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Virginian Freight Cars


Garth Groff and Sally Sanford
 

Friends,

I'm taking a brief break from the C&O, and today offering three Virginian photos for your interest and approval. All photos were taken circa 1982-1985 or so by myself.

Pulpwood car 809 was spotted in the NS (ex-N&W) yard at Crewe. According to my trusty October 1958 ORER, this car was from series 800-834. Between the bulkheads it was 42 1/2 feet with an overall length of 46 feet and a capacity of 110,000 pounds. In 1958 the Virginian rostered just 77 LP flat cars. How many were left by 1985 is unknown, but 809 was probably one of the last, and actually this car may have been in the dead line.

Hopper 1112 came from series 1000-2499. It was 40 feet inside, with a volume of 2573 cubic feet and a capacity of 140,000 pounds. Note the repair plates along the bottom of the car side. I found this car on the rarely-used interchange track between the NS (ex-Southern) and CSX (ex-C&O) in Charlottesville also around 1985. This is certainly unusual, but maybe it held a special grade of coal of some sort (it is loaded). It does prove that you could have an occasional VGN hopper car off home rails.

Hopper 27116 came from series 27000-27499. It is a 33' IL car with a volume of 2041 cubic feet and a capacity of 110,000 pounds. I found this one at the NS (ex-N&W) coal yard in Norfolk in 1982 or 1983. A few Virginian cars still showed up there, as did some from the Nickel Plate Road, but these were actually NS home-road cars by then. Sadly, this shot isn't in very good focus. One of the lens elements in my Canon FTB had shifted, though I didn't know it. I shot quite a few fuzzy shots with the 50 mm lens (it worked fine with wide-angle and telephoto lenses).

Yours Aye,


Garth Groff  🦆


Matt Goodman
 

It’s interesting that the streaking/fading down from the lettering is rust colored - not white. I just weathered a batch of cars with a white fade last week. If I’d seen this photo when Garth initially went it, I may have tried the rust on a few letters. 

Maybe this is typical for hoppers, and I’m only now starting to pay attention? 

Anyway, I’ll file this in my reference folder. I model 50 years earlier, but I can’t imagine steel and coal reacted much differently then vs 1985. 

Thanks Garth. 

Matt Goodman
Columbus, Ohio

Sent from my mobile

On May 22, 2020, at 10:51 AM, Garth Groff and Sally Sanford <mallardlodge1000@...> wrote:


Friends,

I'm taking a brief break from the C&O, and today offering three Virginian photos for your interest and approval. All photos were taken circa 1982-1985 or so by myself.

Pulpwood car 809 was spotted in the NS (ex-N&W) yard at Crewe. According to my trusty October 1958 ORER, this car was from series 800-834. Between the bulkheads it was 42 1/2 feet with an overall length of 46 feet and a capacity of 110,000 pounds. In 1958 the Virginian rostered just 77 LP flat cars. How many were left by 1985 is unknown, but 809 was probably one of the last, and actually this car may have been in the dead line.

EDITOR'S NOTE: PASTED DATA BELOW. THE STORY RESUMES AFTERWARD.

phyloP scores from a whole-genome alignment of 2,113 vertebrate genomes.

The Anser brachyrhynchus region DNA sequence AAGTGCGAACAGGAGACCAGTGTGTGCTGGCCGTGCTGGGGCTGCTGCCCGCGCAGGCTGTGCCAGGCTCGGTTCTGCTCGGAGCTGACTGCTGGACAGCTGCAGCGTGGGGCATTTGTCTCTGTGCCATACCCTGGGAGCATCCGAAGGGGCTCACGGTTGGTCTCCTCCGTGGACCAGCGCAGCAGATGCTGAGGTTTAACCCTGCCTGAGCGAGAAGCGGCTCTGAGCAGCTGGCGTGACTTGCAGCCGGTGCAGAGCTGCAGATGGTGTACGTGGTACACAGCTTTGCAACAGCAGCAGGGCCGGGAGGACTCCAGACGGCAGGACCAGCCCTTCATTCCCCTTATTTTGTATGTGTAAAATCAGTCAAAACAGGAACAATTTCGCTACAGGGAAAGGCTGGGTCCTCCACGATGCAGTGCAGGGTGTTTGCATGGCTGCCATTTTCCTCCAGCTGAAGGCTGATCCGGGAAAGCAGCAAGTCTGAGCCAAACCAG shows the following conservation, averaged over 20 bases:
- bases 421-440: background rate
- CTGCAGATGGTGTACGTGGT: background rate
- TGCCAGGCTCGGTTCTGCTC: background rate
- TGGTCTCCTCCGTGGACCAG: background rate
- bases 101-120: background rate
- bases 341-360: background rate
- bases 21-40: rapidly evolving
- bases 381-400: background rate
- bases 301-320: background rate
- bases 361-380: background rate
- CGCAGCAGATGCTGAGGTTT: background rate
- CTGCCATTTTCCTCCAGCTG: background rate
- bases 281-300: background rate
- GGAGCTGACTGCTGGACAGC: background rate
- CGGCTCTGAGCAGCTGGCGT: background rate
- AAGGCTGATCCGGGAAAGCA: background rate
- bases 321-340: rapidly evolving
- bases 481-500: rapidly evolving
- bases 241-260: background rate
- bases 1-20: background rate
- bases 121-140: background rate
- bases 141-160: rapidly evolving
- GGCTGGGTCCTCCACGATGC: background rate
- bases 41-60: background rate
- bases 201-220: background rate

Hopper 1112 came from series 1000-2499. It was 40 feet inside, with a volume of 2573 cubic feet and a capacity of 140,000 pounds. Note the repair plates along the bottom of the car side. I found this car on the rarely-used interchange track between the NS (ex-Southern) and CSX (ex-C&O) in Charlottesville also around 1985. This is certainly unusual, but maybe it held a special grade of coal of some sort (it is loaded). It does prove that you could have an occasional VGN hopper car off home rails.

Hopper 27116 came from series 27000-27499. It is a 33' IL car with a volume of 2041 cubic feet and a capacity of 110,000 pounds. I found this one at the NS (ex-N&W) coal yard in Norfolk in 1982 or 1983. A few Virginian cars still showed up there, as did some from the Nickel Plate Road, but these were actually NS home-road cars by then. Sadly, this shot isn't in very good focus. One of the lens elements in my Canon FTB had shifted, though I didn't know it. I shot quite a few fuzzy shots with the 50 mm lens (it worked fine with wide-angle and telephoto lenses).

Yours Aye,


Garth Groff  🦆


Dennis Storzek
 

On Wed, Jun 24, 2020 at 07:12 PM, Matt Goodman wrote:
I can’t imagine steel and coal reacted much differently then vs 1985. 
 
But paint did. The National Environmental Protection Act of 1970 was not kind to paint manufacturers, forcing them to stop using a lot of traditional materials, all to the detriment of paint performance.

I think what you are looking at is the original black paint is at the end of its useful life, the entire surface eroded to the point where rust is bleeding through. Note the brown cast, compared to the newer black paint on the patch panels. The pigment washing off the letters is white, but it is mixing with the rust residue to become a light brown. A general wash of brown over the whole car would likely duplicate the effect, but I'm not sure you want to. That general overall haze of rust does not seem to be common in steam era photos, unless it is dust from the environment, such as found on the iron ore roads.

Dennis Storzek